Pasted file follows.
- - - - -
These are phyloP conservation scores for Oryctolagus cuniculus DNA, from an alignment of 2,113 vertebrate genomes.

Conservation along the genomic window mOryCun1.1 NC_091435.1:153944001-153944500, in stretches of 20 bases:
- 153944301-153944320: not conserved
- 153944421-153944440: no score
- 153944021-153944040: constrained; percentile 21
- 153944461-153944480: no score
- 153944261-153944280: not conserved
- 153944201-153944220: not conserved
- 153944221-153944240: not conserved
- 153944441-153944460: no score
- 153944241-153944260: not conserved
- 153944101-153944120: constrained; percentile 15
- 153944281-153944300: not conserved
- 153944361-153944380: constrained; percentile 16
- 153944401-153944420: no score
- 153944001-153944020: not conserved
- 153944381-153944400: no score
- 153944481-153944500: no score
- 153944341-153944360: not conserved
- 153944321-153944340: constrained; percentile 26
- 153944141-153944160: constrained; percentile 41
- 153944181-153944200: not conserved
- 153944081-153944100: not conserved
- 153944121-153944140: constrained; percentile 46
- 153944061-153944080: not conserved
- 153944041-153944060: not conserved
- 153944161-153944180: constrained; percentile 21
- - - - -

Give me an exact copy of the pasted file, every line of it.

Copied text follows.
These are phyloP conservation scores for Oryctolagus cuniculus DNA, from an alignment of 2,113 vertebrate genomes.

Conservation along the genomic window mOryCun1.1 NC_091435.1:153944001-153944500, in stretches of 20 bases:
- 153944301-153944320: not conserved
- 153944421-153944440: no score
- 153944021-153944040: constrained; percentile 21
- 153944461-153944480: no score
- 153944261-153944280: not conserved
- 153944201-153944220: not conserved
- 153944221-153944240: not conserved
- 153944441-153944460: no score
- 153944241-153944260: not conserved
- 153944101-153944120: constrained; percentile 15
- 153944281-153944300: not conserved
- 153944361-153944380: constrained; percentile 16
- 153944401-153944420: no score
- 153944001-153944020: not conserved
- 153944381-153944400: no score
- 153944481-153944500: no score
- 153944341-153944360: not conserved
- 153944321-153944340: constrained; percentile 26
- 153944141-153944160: constrained; percentile 41
- 153944181-153944200: not conserved
- 153944081-153944100: not conserved
- 153944121-153944140: constrained; percentile 46
- 153944061-153944080: not conserved
- 153944041-153944060: not conserved
- 153944161-153944180: constrained; percentile 21